You can use the Olive 4HD as a standalone CD player, but Olive knows that most people don’t want to deal with CDs. When you do slip a disc into its slot, it will ask if you’d like to rip the CD. Tracks can be ripped as uncompressed WAV files, encoded as FLAC files (a lossless codec), or encoded as AAC or MP3 files (both of which are lossy codecs, but require less storage capacity). It will automatically reach access the Internet and grab the appropriate album art and metadata, too. Insert a blank CD, select a playlist, and the 4HD will automatically transcode those tracks and burn them to the disc. Unfortunately, burned discs don’t contain any metadata and tracks are labeled simply as Track One, Track Two, and so on.

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Olive has also developed an awesome software tool for creating playlists and managing your music library. Maestro, written in the PHP scripting language, runs in the Firefox web browser and enables you to use your PC to create playlists and edit album art and other metadata attached to the tracks stored on the 4HD’s hard drive. Olive enables you to tag tracks with absolutely fanatical attention to detail: The ripper will automatically tag tracks with the typical metadata (artist and album name, genre, track number and title, file type, codec, bit depth, and bit rate).

Maestro goes far, far beyond that. The software has fields for featured instruments and voices, arranger, producer, lyricist, orchestra, choir, conductor, recording method, and much more. And if you can think of anything Olive didn’t, there’s a field for personal comments. These tags can be applied to individual tracks or to an entire album. Unfortunately, Maestro can’t access tracks that are stored on a different server or on a NAS box—they must reside on the 4HD itself. Then again, a 2TB hard drive provides enough capacity to store nearly 6,000 CDs, so you might never need any other storage.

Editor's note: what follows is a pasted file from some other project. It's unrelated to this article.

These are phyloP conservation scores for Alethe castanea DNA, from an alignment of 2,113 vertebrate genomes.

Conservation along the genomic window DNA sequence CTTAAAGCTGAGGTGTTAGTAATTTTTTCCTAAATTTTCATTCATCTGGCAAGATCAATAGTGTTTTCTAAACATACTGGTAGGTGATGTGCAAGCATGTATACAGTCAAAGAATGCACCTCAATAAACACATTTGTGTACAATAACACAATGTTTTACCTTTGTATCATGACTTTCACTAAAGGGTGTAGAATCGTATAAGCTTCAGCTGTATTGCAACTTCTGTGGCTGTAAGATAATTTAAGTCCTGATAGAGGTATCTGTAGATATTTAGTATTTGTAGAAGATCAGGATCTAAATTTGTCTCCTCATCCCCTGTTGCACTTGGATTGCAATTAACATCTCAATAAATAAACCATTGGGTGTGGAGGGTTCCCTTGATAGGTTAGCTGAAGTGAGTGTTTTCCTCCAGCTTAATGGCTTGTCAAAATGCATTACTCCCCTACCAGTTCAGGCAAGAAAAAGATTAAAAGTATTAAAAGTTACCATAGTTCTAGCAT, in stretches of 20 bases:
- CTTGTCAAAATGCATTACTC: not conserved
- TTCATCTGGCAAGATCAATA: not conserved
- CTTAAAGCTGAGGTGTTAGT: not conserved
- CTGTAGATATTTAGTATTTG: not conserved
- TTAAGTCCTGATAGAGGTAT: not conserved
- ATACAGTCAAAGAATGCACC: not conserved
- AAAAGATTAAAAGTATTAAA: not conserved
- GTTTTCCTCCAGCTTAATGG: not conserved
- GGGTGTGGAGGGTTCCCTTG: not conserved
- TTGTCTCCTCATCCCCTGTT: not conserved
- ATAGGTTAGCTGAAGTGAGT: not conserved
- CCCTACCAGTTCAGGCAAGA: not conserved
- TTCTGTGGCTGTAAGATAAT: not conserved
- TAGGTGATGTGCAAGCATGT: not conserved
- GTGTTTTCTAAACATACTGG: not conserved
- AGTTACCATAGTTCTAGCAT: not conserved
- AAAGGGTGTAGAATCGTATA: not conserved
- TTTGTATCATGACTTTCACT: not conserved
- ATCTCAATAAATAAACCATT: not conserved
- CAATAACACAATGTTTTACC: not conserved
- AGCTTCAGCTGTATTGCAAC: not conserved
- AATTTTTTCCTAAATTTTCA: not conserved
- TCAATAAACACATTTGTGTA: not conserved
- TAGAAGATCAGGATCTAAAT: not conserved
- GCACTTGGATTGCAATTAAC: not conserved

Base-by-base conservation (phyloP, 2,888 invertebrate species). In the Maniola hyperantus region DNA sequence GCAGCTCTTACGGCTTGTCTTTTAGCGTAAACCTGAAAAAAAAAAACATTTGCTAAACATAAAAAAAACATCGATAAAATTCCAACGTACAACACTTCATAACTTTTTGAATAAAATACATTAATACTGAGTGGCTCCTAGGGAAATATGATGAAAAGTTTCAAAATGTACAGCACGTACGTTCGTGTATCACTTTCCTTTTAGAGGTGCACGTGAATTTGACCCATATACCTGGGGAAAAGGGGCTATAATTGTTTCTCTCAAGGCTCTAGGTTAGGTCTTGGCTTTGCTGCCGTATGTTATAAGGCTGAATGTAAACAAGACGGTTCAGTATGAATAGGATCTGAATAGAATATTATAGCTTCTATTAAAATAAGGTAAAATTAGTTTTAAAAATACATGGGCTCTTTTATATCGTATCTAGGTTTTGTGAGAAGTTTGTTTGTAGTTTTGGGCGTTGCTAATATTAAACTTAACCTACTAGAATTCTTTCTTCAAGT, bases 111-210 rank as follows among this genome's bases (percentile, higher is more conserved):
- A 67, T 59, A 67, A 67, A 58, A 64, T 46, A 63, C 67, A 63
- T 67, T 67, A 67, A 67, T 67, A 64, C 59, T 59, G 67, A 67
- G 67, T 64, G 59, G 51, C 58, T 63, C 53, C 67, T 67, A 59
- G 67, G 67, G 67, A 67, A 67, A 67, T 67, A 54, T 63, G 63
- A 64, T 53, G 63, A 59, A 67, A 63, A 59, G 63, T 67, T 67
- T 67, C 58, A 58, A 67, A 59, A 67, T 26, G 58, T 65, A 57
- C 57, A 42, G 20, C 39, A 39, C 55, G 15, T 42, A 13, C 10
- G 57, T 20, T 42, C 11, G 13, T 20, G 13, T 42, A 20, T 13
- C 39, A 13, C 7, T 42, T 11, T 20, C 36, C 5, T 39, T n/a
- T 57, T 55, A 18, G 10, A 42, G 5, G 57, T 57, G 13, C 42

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The 4HD works great in standalone mode, but you can also build a multi-room system by deploying up to 15 Olive 2 clients throughout your home using wired or wireless connections. The Olive 2 ($599) has similar specs, inputs and outputs, and other features but no optical drive or onboard storage. The server and each client have their own remote control and touchscreen, and Olive provides a free iPhone app that enables you to control the system using your phone.

Conclusion

The Olive 4HD is a brilliant self-contained music ecosystem, but Maestro lets you use a PC’s large screen, mouse, and keyboard to create playlists and to perform detailed editing. The setup is expensive, there’s no getting around that, and we do have a few gripes as well. (We’ve already mentioned a couple, but we’re perplexed as to why you can’t back up its storage to another drive on your network, we also found the touchscreen to be a trifle tempermental, and the brick-like remote control isn’t very comfortable to hold and operate). But the bottom line is that we haven’t encountered a digital music system that’s elegant, well thought out, and better-sounding than this. Bravo!

Highs:

  • Killer sound
  • Absolutely quiet
  • Brilliant software for editing metadata
  • Can be expanded to a multi-room system

Lows:

  • Expensive
  • Limited placement options
  • Can’t edit metadata on tracks stored on other networked storage
  • Funky remote